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Macbeth, LA Opera

On Thursday evening October 13, Los Angeles Opera transmitted Giuseppe Verdi’s Macbeth live from the Dorothy Chandler Pavilion, in the center of the city, to a pier in Santa Monica and to South Gate Park in Southeastern Los Angeles County. My companion and I saw the opera in High Definition on a twenty-five foot high screen at the park.

Jamie Barton at the Wigmore Hall

“Hi! … I’m at the Wigmore Hall!” American mezzo-soprano Jamie Barton’s exuberant excitement at finding herself performing in the world’s premier lieder venue was delightful and infectious. With accompanist James Baillieu, Barton presented what she termed a “love-fest” of some of the duo’s favourite art songs. The programme - Turina, Brahms, Dvořák, Ives, Sibelius - was also surely designed to show-case Barton’s sumptuous and balmy tone, stamina, range and sheer charisma; that is, the qualities which won her the First and Song Prizes at the 2013 BBC Cardiff Singer of the World Competition.

The Nose: Royal Opera House, Covent Garden

“If I lacked ears, it would be bad, but still more bearable; but lacking a nose, a man is devil knows what: not a bird, not a citizen—just take and chuck him out the window!”

Věc Makropulos in San Francisco

A fixation on death at San Francisco Opera. A 337 year-old woman gave it all up just now after only six years since she last gave it all up on the War Memorial stage.

The Pearl Fishers at English National Opera

Penny Woolcock's 2010 production of Bizet's The Pearl Fishers returned to English National Opera (ENO) for its second revival on 19 October 2018. Designed by Dick Bird (sets) and Kevin Pollard (costumes) the production remains as spectacular as ever, and ENO fielded a promising young cast with Claudia Boyle as Leila, Robert McPherson as Nadir and Jacques Imbrailo as Zurga, plus James Creswell as Nourabad, conducted by Roland Böer.

A Venetian Double: English Touring Opera

Francesco Cavalli’s La Calisto was the composer’s fifteenth opera, and the ninth to a libretto by Giovanni Faustini (1615-1651). First performed at the Teatro Sant’Apollinaire in Venice on 28th November 1651, the opera by might have been sub-titled ‘Gods Behaving Badly’, so debauched are the deities’ dalliances and deviations, so egotistical their deceptions.

Academy of Ancient Music: The Fairy Queen at the Barbican Hall

At the end of Shakespeare’s A Midsummer Night’s Dream, Theseus delivers a speech which returns to the play’s central themes: illusion, art and the creative imagination. The sceptical king dismisses ‘The poet’s vision - his ‘eye, in a fine frenzy rolling’ - which ‘gives to airy nothing/ A local habitation and a name’; such art, and theatre, is a psychological deception brought about by an excessive, uncontrolled imagination.

Vaughan Williams and Friends: St John's Smith Square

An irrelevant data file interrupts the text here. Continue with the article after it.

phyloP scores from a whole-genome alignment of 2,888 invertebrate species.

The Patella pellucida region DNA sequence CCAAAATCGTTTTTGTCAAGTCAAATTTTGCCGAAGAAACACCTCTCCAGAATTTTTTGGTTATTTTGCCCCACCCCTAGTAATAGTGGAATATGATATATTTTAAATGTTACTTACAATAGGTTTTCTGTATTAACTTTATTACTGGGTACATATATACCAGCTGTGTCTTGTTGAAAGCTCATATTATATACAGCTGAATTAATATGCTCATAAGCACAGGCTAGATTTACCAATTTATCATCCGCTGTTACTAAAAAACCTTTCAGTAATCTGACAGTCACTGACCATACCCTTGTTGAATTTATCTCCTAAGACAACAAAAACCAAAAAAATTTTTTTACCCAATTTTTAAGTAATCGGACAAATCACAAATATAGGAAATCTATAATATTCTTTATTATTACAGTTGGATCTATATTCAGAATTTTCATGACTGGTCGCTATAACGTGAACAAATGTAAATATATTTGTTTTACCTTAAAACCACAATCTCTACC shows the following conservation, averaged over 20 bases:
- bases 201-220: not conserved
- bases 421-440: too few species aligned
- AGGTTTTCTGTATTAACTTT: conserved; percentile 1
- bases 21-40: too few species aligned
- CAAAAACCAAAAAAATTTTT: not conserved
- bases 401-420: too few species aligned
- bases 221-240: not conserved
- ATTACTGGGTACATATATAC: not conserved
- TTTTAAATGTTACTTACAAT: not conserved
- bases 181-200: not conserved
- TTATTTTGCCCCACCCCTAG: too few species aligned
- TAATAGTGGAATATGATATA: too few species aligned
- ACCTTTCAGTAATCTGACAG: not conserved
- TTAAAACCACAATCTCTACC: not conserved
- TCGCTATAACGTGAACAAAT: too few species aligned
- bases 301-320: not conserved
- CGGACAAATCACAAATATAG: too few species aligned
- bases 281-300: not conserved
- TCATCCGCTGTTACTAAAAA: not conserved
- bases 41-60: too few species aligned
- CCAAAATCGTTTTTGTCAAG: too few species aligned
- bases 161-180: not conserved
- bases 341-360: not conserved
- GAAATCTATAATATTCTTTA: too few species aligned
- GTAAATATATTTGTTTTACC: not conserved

Following the success of previous ‘mini-festivals’ at St John’s Smith Square devoted to Schubert and Schumann, last weekend pianist Anna Tilbrook curated a three-day exploration of the work of Ralph Vaughan Williams and his contemporaries. The music performed in these six concerts was chosen to reflect the changing contexts in which it was composed and to reveal the vast changes in society, politics and culture which occurred during Vaughan Williams’ long life-time (1872-1958) and which shaped his life and creative output.

Bloodless Manon Lescaut at DNO

Trying to work around Manon Lescaut’s episodic structure, this new production presents the plot as the dying protagonist’s feverish hallucinations. The result is a frosty retelling of what is arguably Puccini’s most hot-blooded opera. Musically, the performance also left much to be desired.

English Touring Opera: Xerxes

It is Herodotus who tells us that when Xerxes was marching through Asia to invade Greece, he passed through the town of Kallatebos and saw by the roadside a magnificent plane-tree which, struck by its great beauty, he adorned with golden ornaments, and ordered that a man should remain beside the tree as its eternal guardian.

English National Opera: Tosca

Poor Puccini. He is far too often treated as a ‘box-office hit’ by our ‘major’ opera houses, at least in Anglophone countries. For so consummate a musical dramatist, that is something beyond a pity. Here in London, one is far better advised to go to Holland Park for interesting, intelligent productions, although ENO’s offerings have often had something to be said for them.

Don Pasquale in San Francisco

With only four singers and a short-story-like plot Don Pasquale is an ideal chamber opera. That chamber just now was the 3200 seat War Memorial Opera House where this not always charming opera buffa is an infrequent visitor (post WWII twice in the 1980’s after twice in the 40’s).

“Written in fire”: Momenta Quartet blazes through an Indonesian chamber opera

“Yang sementara tak akan menahan bintang hilang di bimasakti; Yang bergetar akan terhapus.” (“The transient cannot hold on to stars lost in the Milky Way; that which quivers will be erased.”) As soprano Tony Arnold sang these words of Tony Prabowo’s chamber opera Pastoral, with astonishingly crisp Indonesian diction, the first night of the second annual Momenta Festival approached its end.

English National Opera: Don Giovanni

Some operas seemed designed and destined to raise questions and debates - sometimes unanswerable and irresolvable, and often contentious. Termed a dramma giocoso, Mozart’s Don Giovanni has, historically, trodden a movable line between seria and buffa.

World Premiere Eötvös, Wigmore Hall, London

Péter Eötvös’ The Sirens Cycle received its world premiere at the Wigmore Hall, London, on Saturday night with Piia Komsi and the Calder Quartet. An exceptionally interesting new work, which even on first hearing intrigues: imagine studying the score! For The Sirens Cycle is elegantly structured, so intricate and so complex that it will no doubt reveal even greater riches the more familiar it becomes. It works so well because it combines the breadth of vision of an opera, yet is as concise as a chamber miniature. It's exquisite, and could take its place as one of Eötvös's finest works.